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Flow Rates in Aquaculture Systems Design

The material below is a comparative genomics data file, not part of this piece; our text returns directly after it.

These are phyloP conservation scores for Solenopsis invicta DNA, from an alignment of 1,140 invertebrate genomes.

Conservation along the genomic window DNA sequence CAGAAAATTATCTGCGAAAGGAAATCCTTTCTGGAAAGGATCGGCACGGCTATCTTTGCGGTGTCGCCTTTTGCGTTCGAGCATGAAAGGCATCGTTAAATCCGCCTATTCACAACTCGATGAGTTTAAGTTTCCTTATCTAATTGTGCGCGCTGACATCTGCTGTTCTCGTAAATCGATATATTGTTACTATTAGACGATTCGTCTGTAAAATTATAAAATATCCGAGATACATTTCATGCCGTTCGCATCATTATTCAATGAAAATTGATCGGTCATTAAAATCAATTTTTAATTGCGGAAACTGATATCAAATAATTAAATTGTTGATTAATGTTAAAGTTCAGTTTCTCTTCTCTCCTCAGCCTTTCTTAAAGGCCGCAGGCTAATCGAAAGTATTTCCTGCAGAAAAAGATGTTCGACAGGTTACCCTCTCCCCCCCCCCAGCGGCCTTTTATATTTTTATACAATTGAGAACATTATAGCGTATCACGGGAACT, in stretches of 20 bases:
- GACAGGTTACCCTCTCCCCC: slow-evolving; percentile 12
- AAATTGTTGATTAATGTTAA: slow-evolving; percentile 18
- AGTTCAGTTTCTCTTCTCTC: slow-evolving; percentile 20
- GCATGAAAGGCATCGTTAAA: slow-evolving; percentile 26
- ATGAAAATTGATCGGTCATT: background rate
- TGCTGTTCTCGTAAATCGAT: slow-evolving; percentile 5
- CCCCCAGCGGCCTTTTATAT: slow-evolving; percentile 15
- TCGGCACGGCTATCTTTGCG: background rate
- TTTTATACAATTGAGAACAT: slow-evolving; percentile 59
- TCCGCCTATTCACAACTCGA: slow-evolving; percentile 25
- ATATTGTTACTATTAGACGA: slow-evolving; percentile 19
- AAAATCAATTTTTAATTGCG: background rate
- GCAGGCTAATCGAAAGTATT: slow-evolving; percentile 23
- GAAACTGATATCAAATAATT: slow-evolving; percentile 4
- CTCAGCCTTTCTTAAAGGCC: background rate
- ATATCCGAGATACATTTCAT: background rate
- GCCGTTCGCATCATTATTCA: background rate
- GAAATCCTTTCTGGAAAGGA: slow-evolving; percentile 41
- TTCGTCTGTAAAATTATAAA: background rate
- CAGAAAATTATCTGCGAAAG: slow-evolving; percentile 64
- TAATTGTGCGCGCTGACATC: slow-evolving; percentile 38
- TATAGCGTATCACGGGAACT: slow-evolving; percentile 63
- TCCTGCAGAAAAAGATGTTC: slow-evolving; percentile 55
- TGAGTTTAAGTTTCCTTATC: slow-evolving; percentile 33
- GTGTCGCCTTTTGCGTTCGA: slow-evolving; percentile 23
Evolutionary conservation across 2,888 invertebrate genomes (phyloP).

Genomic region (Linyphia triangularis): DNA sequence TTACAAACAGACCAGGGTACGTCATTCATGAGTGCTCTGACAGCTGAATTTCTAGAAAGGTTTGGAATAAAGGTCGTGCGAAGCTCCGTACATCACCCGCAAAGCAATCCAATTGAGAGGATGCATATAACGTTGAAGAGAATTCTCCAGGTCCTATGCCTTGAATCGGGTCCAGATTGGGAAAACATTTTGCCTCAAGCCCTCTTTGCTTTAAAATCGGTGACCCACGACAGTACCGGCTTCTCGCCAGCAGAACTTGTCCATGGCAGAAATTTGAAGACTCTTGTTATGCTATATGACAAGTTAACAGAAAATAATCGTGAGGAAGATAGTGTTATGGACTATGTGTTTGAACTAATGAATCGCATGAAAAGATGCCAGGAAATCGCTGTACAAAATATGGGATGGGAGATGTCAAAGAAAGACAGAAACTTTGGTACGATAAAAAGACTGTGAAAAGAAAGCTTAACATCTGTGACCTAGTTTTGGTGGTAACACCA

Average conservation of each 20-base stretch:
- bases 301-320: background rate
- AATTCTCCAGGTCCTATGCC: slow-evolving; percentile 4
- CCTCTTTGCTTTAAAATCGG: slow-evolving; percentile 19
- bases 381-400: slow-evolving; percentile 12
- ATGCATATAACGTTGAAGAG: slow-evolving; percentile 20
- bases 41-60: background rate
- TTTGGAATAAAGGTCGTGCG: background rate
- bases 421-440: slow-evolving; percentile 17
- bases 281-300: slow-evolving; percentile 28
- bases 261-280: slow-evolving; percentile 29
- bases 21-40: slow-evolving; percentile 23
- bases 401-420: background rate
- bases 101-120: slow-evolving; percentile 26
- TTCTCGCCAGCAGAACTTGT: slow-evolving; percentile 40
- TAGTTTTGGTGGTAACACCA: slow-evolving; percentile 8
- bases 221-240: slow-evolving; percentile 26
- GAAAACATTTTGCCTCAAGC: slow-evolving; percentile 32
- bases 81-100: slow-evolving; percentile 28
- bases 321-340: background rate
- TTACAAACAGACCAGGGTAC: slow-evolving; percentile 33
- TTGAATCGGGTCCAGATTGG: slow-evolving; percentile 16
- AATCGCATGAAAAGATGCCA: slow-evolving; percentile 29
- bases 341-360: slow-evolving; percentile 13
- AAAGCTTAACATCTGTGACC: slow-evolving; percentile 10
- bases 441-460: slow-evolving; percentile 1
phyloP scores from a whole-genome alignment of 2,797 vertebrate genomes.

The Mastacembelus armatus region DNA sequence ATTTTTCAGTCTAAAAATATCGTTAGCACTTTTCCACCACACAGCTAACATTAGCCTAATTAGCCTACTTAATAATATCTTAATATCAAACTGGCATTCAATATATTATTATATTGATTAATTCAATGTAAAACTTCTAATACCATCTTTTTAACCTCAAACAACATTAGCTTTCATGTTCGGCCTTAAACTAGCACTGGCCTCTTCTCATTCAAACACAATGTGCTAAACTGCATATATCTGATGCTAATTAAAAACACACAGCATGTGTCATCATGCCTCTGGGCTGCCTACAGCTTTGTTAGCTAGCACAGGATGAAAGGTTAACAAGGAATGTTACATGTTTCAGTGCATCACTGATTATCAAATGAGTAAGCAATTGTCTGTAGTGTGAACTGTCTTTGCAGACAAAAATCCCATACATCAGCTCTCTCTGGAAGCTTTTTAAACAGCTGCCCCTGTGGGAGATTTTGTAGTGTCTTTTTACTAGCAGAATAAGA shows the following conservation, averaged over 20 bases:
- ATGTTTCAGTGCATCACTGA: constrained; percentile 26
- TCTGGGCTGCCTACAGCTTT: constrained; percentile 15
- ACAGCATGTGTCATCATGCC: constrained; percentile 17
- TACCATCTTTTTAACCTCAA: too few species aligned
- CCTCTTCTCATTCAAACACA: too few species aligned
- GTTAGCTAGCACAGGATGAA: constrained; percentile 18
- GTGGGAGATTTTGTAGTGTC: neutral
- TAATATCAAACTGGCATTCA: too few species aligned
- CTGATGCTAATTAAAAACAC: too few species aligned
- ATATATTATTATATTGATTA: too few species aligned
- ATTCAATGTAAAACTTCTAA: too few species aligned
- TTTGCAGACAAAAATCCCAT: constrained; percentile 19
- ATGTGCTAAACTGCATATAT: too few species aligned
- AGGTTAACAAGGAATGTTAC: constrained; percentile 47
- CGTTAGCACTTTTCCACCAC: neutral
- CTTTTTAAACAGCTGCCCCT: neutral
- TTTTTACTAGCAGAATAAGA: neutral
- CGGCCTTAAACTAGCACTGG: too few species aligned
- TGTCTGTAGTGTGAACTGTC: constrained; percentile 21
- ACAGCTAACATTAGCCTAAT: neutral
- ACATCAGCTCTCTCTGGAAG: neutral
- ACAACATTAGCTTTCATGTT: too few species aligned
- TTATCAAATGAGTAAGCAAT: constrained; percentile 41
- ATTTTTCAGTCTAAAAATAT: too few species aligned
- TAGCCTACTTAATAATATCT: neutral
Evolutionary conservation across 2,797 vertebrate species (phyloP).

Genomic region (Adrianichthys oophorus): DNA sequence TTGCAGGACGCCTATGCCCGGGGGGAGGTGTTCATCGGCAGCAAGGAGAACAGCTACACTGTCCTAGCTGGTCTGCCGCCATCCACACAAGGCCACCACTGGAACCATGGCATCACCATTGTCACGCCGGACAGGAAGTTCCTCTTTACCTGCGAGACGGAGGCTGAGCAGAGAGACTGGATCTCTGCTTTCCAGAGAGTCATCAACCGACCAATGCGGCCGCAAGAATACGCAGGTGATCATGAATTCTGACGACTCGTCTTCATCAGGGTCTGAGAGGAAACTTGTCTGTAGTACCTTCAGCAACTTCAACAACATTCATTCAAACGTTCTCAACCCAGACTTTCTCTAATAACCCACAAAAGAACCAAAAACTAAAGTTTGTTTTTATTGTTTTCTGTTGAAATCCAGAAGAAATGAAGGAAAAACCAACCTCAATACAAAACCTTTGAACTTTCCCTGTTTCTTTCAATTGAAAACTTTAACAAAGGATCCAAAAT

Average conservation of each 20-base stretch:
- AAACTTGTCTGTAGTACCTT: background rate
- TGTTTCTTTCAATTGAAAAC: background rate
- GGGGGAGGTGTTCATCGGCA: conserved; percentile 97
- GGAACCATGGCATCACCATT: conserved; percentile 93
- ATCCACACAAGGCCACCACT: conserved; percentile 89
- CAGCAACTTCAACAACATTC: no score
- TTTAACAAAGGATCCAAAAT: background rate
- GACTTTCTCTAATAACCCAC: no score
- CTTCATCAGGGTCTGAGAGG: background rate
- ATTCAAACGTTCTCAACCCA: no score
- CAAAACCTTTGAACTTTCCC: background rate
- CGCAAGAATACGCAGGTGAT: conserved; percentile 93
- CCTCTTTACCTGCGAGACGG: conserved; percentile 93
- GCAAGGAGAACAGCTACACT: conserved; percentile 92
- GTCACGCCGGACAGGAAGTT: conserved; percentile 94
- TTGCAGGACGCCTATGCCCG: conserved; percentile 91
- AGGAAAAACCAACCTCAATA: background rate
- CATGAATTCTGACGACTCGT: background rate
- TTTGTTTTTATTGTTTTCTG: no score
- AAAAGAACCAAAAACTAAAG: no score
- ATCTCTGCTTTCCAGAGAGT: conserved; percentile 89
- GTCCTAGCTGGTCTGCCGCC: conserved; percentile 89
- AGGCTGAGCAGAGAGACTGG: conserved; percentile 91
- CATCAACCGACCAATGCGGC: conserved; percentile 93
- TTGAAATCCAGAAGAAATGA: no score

Breaking aquaculture systems design down to the basic needs helps you understand how they work and what is required for all of the organisms in it.  Water flow rates are generally the control for the all support systems.  The four key requirements for aquaculture systems design are oxygen or aeration, biological filtration, solids filtration and water exchange or water flow. Aquaculture Systems Design Flow Rates The primary control for these is the flow rates you set up in the system.  In the following articles I want to cover flow rates in more detail from a design point of view which will help you select which one is right for your particular aquaculture systems design and even your integrated aquaculture (aquaponic) installation. We have covered flow rates, feed rates, and oxygen extensively in previous articles and for very good reason; if you have no flow you will have no fish in a recirculating aquaculture system: Oxygen, Water Flow and Your Fish When Your Flow Rate Goes Wrong Weather and Mysterious Fish Deaths What is a Balanced Aquaculture or Aquaponic System All the support systems in your design will have a limiting water flow rate. The support systems are: solids filtration (eg Micron Drumfilter), biological filtration (trickle, static or moving bed reactors), sterilization (UV/Ozone), oxygen (aeration/oxygen) Let’s get down to tacs. First we need to understand what we are looking for.  In no particular order, the following are the key limiting factors which are the product of metabolic activity in any aquatic system and they are all controlled by flow rate.  This is the first stage of design following your production goals and there are not many of them: Oxygen Temperature (species dependent) Ammonia (we will  cover the other nitrogenous sources later) Suspended Solids Carbon Dioxide All we need to do is understand the inputs and outputs of any system, work out what flow rate we need to control each of them, then pick the worst case scenario and apply it to the design.  The primary input into the metabolism of any aquatic system is the food you put in it.  So that is where we start. 1,000kg of fish biomass To keep it simple we will assume the system we are designing will support 1,000 kg of fish at any given point in time (biomass) and only in one fish tank (plumbing losses are another discussion if not already covered above).  We also have to assume we are feeding an average of 1.2% of that fish biomass per day.  In this case we will assume also (lots of assuming here), you are feeding over a 24 hour period, not once or twice over 12 hours.  Feeding regimes and management does make a difference to the productivity and capacity of a system but let’s start with the easy stuff. Metabolic Production Our 1,000 kg of fish will be fed 12kg of food per day with a protein level of 0.350kg per kg of feed (35%).  Now we know what our daily feed input is, let’s take a quick look at what that means in terms of metabolic production with a density of 35kg/m3.  Some of these can be negative numbers like oxygen for example. Oxygen – 6kg (allowing 0.25kg for bacteria and fish) Ammonia (TAN) +0.387kg Suspended Solids +3.6kg Carbon Dioxide + 8.25kg [alert type=”muted” heading=”Note”] The oxygen demand for both the bacteria (bio) and your fish will depend on temperature and your filtration design. We have used a low demand because we are building a best practice system.  Other systems should perhaps allow 0.5kg for bio and fish. [/alert] Water Quality Targets Now we know what the production through the Aquaculture system is, we need to set our design targets.  These are the sustainable water quality targets for the species you plan to grow.  For simplicity we will combine the worst case scenario for Rainbow Trout, simply because they require a slightly higher level of water quality and anything you grow in those parameters are certainly not going to suffer for it. Oxygen >6mg/L Ammonia (TAN) <1mg/L Suspended Solids <10mg/L Carbon Dioxide <20mg/L Treatment Efficiency The efficiency of different types of treatment systems or equipment you use to treat the water for the above targets will help define the flow rates.  It is easy to fall into the trap of designing a system, thinking the gear you build or use work at 100% efficiency for the treatment it is used for.  For example a moving bed bio filter may be only be 50% efficient at TAN removal where as a micro bead filter may achieve 90% and that will depend on the concentration of the total ammonia nitrogen (TAN) e.g.: as the concentration of ammonia increases as does the removal rate.  So we will make some assumption about the gear (your supplier should be able to give you specs on what you plan to use). Oxygen supply – 90% (bulk oxygen) Ammonia removal – 50% (moving bed bio reactor) Suspended solids removal – 80% (radial flow) Carbon Dioxide removal (degassing) – 90% (aeration) [alert type=”muted” heading=”Note”] At these low densities aeration will generally degas the CO2 (90%) so will rarely be a concern but we will reduce the efficiency for this example.  Generally low densities in aerated systems will not require any CO2 stripping/degasing. [/alert] Now we are equipped with the information to work out which of those are going to be a limiting factor in our flow rate design, we need the math to make sense of it.  I can see you yawning from here…. Don’t stress this is really easy stuff.  For our little example we are going to use one tank which will be 30,000 litres in volume (biomass (1000kg) /density (35kg) rounded up). A simple math equation which uses the input (based on feed) and the output (production) Oxygen The math is very much the same for each parameter you are designing for.  In the case of Oxygen, which will generally be your limiting factor, first you need to work out the efficiency of the aeration. Output = target + treatment efficiency/100 x (oxygen input – target) In our scenario Output = 6mg/L + 0.9 x (16mg/L – 6mg/L) Output = 6mg/L + 0.9 x (10mg/L) Output = 15mg/L Now we apply that to our systems consumption.   The oxygen consumption (6,000,000 mg/day) divided by the balance of the Output (15mg/L) less the target will give you the flow rate. Flow rate = 6,000,000mg/day / (15mg/L – 6mg/L) Flow rate = 6,000,000mg/day / (9mg/L) Flow rate = 666,667L/day / minutes in a day Flow rate = 463 LPM This flow rate will exchange the fish tank 27,780 LPH / 30,000 litre fish tank 0.93 times per hour.  Or a retention time in the culture tank of just over an hour. Now we do the same for the others Ammonia Output = 2mg/L + 0.5 (0mg/L – 2mg/L) Output = 1mg/L Flow rate = 386,400 mg/day / (2mg/L – 1mg/L) Flow rate = 269 LPM Carbon Dioxide Output = 20mg/L + 0.9 (0.5mg/L – 20mg/L) Output = 2.45mg/L Flow rate = 8,250,000mg/day / (20mg/L – 2.45mg/L) Flow rate = 324 LPM Suspended Solids Output = 10mg/L + 0.8 (0mg/L – 10mg/L) Output = 2mg/L Flow rate = 3,600,000mg/day / (10mg/L – 2mg/L) Flow rate = 313 LPM After all of that, we can see that oxygen flow rate is the limiting factor followed by CO2, Suspended solids then Ammonia.  In this scenario we start our design around the oxygen flow rate and adjust each of the treatment devices to suit that flow rate for each of their specific retention times of maximum hydraulic loading. This is only a starting point.  If you were doing aeration only, you would need to weigh up the economic requirements for increased flow rates along with all other treatment systems requirements to meet that increase in flow rate.  You can adjust each of the treatment efficiency and target levels for each species you plan to grow and work out which best fits your financial outcomes and the health of the fish….